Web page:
How to Encrypt Emails with VFEMail.Net and Codecademy Discounts
If email security is of the utmost importance to you, I have two things to share with you today that can help you with your privacy goals. First I want to introduce a service called VFEMail.Net, they are an online webmail service with a strong focus on security. We also have Codecademy discounts so that you can learn some essential skills for encrypting emails. We’ll get into how to do that below.
If you’ve never heard of Codecademy before it’s an online learning platform that specializes in programming languages and related services. They have a limited free version, much like VFEMail.Net, but they also have their Pro version which can even get you certified in coding languages. You’re going to need to some intermediate level coding skills to properly encrypt emails, and Codecademy is the place to get them. Although their prices are quite reasonable to start with, there is no harm in getting a further deal by using one of their Codecademy discounts. Follow the link above to see what they are.
What is VFEMail.Net?
VFEMail.Net is an online email or webmail service started in 2001, and at the time it was the only email service to integrate anti-virus and virus scanning. The founders set it up after the ILOVEYOU virus spread quickly through email services, as at the time none of them had virus protection. The way it works now is that it scans all incoming email for potential threats, and if any is found the email will not even reach your inbox. They also have excellent spam filtering, using grey listing as well as public and private white and blacklists to determine if incoming messages are spam or not. They also use the SpamAssassin software.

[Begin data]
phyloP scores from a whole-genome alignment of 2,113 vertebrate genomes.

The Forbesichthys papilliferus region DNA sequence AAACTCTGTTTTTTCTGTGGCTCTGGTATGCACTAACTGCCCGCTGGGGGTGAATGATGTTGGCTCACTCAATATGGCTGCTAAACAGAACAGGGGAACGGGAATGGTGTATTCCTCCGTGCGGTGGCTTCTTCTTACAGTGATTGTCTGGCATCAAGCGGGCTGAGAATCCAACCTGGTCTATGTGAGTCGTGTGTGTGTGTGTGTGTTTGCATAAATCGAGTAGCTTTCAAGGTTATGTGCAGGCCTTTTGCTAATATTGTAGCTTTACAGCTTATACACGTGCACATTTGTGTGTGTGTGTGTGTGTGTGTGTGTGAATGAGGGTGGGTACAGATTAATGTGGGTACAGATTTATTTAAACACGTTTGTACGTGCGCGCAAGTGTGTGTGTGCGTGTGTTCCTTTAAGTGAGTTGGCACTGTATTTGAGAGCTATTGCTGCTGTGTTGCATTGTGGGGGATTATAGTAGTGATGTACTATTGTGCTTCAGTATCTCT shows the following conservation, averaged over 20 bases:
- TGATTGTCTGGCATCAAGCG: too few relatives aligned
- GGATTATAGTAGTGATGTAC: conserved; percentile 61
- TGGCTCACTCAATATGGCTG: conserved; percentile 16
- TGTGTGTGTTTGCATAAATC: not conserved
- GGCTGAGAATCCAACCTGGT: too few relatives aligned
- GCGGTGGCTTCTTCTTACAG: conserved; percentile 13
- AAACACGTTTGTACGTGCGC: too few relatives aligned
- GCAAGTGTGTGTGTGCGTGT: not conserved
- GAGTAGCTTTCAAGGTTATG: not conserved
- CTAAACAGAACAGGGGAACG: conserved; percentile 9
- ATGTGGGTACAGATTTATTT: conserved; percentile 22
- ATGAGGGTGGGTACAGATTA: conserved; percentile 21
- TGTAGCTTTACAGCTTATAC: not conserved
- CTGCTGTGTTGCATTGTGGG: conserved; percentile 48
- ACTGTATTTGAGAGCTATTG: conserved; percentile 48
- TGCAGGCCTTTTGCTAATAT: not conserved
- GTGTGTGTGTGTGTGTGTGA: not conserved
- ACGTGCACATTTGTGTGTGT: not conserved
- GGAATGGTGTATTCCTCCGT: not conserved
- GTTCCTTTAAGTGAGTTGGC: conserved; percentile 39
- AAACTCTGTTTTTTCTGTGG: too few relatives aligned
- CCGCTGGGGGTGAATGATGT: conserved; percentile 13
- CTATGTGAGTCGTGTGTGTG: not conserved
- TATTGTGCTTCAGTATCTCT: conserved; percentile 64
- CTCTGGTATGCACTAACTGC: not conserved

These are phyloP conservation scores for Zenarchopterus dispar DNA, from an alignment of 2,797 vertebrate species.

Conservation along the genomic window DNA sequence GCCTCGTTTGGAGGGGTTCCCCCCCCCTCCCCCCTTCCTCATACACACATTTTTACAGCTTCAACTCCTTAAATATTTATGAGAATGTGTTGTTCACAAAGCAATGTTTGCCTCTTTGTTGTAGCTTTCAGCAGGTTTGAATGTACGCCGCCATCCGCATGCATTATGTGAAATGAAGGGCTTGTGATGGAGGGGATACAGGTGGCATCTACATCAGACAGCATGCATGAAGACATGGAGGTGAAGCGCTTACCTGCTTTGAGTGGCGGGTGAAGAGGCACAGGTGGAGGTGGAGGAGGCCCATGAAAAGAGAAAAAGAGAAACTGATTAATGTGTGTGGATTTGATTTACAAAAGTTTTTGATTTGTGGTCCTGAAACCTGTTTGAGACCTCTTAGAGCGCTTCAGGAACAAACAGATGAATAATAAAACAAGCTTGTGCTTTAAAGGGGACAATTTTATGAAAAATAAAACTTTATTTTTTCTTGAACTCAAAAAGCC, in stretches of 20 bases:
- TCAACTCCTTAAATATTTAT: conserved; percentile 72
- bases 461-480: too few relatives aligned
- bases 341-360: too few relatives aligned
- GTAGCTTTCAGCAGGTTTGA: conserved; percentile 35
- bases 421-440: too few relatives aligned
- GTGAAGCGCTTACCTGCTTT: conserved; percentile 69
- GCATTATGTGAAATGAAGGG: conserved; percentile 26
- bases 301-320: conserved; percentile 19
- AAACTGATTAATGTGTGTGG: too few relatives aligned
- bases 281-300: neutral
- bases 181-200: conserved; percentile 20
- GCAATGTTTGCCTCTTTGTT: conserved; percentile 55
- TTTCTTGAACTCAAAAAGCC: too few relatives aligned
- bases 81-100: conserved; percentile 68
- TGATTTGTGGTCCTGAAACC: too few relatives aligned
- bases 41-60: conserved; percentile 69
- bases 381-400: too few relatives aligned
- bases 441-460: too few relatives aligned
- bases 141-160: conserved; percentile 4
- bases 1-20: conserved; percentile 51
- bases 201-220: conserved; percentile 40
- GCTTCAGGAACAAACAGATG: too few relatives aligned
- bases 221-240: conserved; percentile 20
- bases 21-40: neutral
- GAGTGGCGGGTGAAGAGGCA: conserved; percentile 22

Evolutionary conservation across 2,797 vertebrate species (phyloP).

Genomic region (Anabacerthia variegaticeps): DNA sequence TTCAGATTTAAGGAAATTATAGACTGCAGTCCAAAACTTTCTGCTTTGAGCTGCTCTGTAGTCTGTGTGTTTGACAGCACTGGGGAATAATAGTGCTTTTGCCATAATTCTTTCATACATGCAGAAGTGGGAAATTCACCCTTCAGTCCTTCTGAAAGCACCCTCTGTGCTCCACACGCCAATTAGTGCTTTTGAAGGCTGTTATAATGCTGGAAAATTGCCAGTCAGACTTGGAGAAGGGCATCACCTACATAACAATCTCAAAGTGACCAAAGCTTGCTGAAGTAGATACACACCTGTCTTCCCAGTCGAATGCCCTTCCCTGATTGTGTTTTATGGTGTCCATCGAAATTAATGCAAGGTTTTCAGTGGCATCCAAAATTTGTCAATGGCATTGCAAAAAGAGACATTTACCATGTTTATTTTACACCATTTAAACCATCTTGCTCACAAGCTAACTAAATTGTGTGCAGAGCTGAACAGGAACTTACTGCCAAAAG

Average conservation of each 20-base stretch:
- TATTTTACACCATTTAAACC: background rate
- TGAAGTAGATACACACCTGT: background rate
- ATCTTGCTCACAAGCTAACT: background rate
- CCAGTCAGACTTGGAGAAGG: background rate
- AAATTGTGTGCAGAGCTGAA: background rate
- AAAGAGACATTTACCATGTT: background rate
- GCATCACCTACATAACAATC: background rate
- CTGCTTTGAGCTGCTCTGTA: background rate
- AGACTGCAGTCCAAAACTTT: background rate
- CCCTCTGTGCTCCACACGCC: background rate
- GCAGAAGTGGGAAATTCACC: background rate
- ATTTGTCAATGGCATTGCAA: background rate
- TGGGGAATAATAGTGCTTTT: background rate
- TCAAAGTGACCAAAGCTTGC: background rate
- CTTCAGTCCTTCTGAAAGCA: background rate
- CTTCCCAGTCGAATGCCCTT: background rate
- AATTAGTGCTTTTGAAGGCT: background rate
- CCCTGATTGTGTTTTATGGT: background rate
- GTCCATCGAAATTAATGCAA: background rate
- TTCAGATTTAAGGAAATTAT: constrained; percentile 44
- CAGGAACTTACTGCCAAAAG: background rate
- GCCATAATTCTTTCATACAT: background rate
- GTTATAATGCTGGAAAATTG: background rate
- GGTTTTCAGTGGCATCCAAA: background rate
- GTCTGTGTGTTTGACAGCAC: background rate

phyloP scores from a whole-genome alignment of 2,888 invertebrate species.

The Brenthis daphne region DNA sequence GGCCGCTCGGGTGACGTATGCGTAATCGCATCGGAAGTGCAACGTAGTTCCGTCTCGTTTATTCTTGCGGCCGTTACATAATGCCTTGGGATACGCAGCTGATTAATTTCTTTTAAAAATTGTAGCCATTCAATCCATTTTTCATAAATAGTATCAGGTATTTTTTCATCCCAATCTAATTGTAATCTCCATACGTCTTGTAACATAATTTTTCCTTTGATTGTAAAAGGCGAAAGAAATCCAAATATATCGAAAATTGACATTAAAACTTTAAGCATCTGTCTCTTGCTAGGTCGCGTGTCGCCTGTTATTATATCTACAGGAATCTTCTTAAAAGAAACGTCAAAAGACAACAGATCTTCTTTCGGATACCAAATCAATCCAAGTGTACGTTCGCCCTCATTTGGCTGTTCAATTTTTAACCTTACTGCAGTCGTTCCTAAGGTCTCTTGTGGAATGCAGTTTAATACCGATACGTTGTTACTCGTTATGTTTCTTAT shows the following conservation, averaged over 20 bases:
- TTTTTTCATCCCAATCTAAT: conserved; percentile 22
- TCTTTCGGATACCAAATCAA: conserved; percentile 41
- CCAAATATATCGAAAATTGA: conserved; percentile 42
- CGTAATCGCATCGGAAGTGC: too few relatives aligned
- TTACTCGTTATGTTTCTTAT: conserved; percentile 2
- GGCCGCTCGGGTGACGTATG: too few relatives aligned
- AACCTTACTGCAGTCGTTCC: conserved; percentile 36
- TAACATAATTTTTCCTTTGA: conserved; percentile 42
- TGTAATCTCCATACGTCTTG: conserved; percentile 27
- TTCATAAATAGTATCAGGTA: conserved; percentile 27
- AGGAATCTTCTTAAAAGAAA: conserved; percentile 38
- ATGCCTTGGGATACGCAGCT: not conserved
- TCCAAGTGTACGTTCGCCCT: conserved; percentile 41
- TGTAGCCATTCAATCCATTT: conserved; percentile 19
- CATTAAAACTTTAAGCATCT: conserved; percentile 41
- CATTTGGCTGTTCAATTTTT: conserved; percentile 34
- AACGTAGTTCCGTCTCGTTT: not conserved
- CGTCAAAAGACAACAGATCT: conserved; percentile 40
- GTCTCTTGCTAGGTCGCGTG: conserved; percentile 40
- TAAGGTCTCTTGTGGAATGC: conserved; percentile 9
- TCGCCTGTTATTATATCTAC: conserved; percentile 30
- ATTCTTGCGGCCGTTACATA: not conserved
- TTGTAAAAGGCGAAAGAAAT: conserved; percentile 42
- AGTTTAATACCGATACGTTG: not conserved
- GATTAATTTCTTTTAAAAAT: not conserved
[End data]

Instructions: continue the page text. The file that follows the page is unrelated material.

They have a free account with a very limited amount of space & functionality, only 10MB, but you could always use VFEMail.Net as a sort of gatekeeper to filter out any potential threats and spam and then download the messages to a different webmail client with more storage or a local machine. They also have paid accounts starting at $15 per month with more features and storage space.
How to encrypt emails with VFEMail.Net
You can encrypt emails using Horde, which is the email software employed by VFEMail.Net. Essentially you will need to enable PGP functionality, with PGP standing for Pretty Good Privacy. It’s been the standard of email encryption since 1991, you can enable this in Horde under the Preferences menu. Honestly, as the name implies this level of encryption is ‘pretty good’, although if you are sending sensitive attachments I would use a specific file sharing service instead of email.
Encrypt Emails from a Website Form
This is where you’re going to need your skills from Codecademy. So let’s say you have a form set up on your website and it automatically sends out a reply whenever somebody fills out that form. If you don’t want your personal or even business email going out to anybody who fills in the form (including bots) then it’s a good idea to ‘spoof’ or make it look like the message is coming from a different, likely fake email address. This is obviously more complicated than the scope of this article and why I suggest using Codecademy discounts to obtain the skills you need to be able to do it. If you are interested in learning how, sign up for an account and start studying!
What about the hack at VFEMail.Net?
After 20 years of no issues whatsoever, in February 2021 VFEMail.Net was hacked and all inboxes and messages on the servers were deleted. If you had emails on the server that you were storing there, they were permanently gone and irretrievable. Although this was an unfortunate incident, it was an isolated one. By positioning themselves as one of the most secure email providers out there, VFEMail.Net was definitely making themselves a target for people looking to prove something. However, given that this was the first time in 20 years they’ve had an issue, I’d actually say that’s pretty impressive. What other email providers can boast that kind of track record? They are a very reputable service, and I’d still recommend them to anyone looking for secure email.